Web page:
“November 18, 1904, the property clerk advised Messrs. Lansburgh & Brother that after due consideration and further investigation of the matter by the Commissioners he was directed to authorize them to furnish 150 pairs of mittens on the order sent to said firm instead of 300 pairs as originally ordered, it being understood, however, that the Commissioners do not waive their contract right to order any additional quantity bat may be needed during the fiscal year.
*November 21, 1904, Messrs. Lansburgh & Brother informed the property clerk, in answer to his letter of November 18, that they stood by their original proposition to furnish 10 pairs of mittens, or a reasonable increase of that quantity, as the exigencies of the District government may require; that, based upon the experience of the District government, as shown by the needs of this and other articles during previous years, the call for 300 pairs or even 150 pairs, when the esti
mated quantity as published in the proposals and contract was only 10 pairs, is regarded as unreasonable. In said letter Messrs. Lansburgh & Brother further state as follows:
While we acknowledge that we made a mistake in not examining your sample mittens before submitting our proposals, being of the opinion that the mittens were such as we have furnished the District in previous years, we have not asked to be relieved from furnishing the estimated quantity or a reasonable increase, as the exigency may require, and in doing so meet the loss and charge the same to the fact that we did not examine your sample, but do not admit that you can make us furnish any quantity beyond the actual need during the fiscal year.'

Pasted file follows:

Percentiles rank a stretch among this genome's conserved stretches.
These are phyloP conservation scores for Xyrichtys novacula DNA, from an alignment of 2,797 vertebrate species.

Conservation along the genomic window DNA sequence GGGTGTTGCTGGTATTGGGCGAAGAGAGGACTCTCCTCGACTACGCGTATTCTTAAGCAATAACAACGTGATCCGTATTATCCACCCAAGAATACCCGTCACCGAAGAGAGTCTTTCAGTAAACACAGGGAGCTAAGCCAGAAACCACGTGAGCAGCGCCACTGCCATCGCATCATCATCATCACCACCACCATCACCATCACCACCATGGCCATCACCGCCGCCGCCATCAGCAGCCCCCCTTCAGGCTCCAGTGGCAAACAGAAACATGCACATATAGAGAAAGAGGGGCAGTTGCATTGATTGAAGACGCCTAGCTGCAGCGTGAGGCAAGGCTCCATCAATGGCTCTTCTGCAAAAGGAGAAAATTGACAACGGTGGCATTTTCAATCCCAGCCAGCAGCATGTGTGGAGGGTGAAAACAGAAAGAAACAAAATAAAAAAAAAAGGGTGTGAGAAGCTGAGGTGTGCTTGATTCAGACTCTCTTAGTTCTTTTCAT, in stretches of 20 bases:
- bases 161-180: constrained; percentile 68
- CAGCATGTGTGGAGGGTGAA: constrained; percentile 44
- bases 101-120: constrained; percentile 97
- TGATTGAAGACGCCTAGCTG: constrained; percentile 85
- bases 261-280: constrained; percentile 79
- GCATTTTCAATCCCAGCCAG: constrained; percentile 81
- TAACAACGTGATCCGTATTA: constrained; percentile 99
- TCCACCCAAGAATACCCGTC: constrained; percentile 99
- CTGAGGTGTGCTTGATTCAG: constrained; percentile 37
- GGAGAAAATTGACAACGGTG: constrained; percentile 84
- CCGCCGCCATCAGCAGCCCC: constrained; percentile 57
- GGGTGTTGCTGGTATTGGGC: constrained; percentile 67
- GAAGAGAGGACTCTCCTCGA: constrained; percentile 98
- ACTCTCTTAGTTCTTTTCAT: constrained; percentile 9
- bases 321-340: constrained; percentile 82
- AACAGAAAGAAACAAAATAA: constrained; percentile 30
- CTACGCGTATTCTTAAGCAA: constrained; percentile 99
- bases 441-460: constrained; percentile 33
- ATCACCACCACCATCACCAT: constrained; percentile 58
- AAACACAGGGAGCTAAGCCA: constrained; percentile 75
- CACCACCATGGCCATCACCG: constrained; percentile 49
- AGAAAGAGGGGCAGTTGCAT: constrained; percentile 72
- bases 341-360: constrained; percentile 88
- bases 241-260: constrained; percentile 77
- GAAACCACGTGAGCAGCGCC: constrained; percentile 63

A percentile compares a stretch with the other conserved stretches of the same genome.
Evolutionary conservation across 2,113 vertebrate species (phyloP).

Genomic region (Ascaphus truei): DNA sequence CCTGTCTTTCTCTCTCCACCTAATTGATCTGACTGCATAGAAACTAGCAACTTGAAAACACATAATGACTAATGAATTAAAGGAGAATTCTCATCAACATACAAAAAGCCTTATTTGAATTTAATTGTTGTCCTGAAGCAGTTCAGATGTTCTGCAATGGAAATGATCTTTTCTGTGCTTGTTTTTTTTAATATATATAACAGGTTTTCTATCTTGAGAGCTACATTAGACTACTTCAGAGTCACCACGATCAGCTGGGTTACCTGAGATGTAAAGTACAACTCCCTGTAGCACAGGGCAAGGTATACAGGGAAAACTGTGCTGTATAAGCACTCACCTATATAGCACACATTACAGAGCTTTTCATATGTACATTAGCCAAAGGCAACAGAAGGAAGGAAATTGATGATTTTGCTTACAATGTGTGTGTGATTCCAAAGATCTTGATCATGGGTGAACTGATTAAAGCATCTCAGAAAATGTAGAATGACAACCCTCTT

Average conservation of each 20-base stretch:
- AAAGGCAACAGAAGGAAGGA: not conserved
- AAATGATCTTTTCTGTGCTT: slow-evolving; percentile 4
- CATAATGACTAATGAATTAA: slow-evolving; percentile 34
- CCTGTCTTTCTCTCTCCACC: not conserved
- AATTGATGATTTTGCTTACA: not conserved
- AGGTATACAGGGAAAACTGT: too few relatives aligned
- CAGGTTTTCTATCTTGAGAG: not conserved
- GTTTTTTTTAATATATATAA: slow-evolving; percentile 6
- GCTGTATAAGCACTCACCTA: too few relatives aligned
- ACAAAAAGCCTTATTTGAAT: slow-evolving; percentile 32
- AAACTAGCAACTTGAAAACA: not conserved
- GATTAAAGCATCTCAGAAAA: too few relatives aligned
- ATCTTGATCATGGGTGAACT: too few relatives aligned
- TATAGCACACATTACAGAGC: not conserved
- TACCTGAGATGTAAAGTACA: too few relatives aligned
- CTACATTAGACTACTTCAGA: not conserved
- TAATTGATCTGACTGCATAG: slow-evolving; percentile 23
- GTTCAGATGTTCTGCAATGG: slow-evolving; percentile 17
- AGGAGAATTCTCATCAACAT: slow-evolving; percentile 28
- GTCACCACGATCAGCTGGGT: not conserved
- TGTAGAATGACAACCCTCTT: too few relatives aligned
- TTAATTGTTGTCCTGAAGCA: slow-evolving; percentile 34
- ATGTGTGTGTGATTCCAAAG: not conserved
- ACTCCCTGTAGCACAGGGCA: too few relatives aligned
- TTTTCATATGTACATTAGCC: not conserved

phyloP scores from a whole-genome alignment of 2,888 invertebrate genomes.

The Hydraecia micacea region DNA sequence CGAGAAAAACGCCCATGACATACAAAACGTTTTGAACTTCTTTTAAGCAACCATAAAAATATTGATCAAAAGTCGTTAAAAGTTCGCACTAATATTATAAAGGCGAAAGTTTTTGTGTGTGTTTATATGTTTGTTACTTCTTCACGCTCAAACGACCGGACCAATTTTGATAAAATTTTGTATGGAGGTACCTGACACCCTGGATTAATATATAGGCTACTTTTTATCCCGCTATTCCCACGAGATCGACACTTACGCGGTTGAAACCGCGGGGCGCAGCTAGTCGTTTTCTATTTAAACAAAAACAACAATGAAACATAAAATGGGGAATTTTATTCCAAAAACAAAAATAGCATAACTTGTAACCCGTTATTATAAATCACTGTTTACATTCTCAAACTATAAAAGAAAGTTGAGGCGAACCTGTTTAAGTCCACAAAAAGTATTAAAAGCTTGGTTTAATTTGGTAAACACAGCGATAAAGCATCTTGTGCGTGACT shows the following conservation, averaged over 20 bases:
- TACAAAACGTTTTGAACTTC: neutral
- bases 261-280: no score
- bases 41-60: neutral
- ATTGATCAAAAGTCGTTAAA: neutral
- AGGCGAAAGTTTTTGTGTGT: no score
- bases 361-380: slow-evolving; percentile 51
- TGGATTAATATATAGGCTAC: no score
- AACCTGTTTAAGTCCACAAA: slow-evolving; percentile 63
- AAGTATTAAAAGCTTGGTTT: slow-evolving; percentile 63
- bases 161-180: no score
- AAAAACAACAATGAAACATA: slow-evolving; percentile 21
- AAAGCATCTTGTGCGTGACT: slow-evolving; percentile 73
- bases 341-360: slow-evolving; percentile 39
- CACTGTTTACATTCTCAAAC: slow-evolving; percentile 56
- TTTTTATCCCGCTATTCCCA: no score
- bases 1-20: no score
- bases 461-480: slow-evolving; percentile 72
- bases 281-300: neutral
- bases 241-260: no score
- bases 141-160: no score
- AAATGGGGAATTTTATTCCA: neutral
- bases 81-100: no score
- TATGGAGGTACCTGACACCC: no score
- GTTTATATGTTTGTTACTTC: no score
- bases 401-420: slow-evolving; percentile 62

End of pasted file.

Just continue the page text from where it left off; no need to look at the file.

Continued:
“November 22, 1904, the property clerk advised Messrs. Lansburgh & Brother that the Commissioners had decided that unless said firm should promptly furnish 150 pairs of mittens on order 6672 the Commissioners would be compelled to purchase the quantity required in open market, and to charge any excess of cost over and above their contract price to said firm.
“November 25, 1904, Messrs. Lansburgh & Brother advised the property clerk that they repeated their former offer to furnish the District with 10 pairs of mittens, or as many more as may be actually needed during the present fiscal year, but that they declined to furnish a quantity which is arbitrary and excessive.
‘November 28, 1904, the superintendent of the Washington Asylum informed the property clerk that he had immediate use for at least 15 dozen pairs of mittens, for the use of men working out doors.
“November 29, 1904, the property clerk notified Messrs. Lansburgh & Brother that the superintendent of the Washington Asylum had immediate use for at least 15 pairs of the mittens covered by item 123 of their contract, and that unless said firm promptly furnished the number stated a purchase of the necessary quantity of mittens would be made in open market, and the excess cost, if any, over and above their contract price, would be charged to said firm.
“November 30, 1904, Messrs. Lansburgh & Brother advised the property clerk that they had ordered the quantity of mittens named in the letter of the property clerk dated November 29 (15 pairs), and that they would deliver them as soon as they arrived.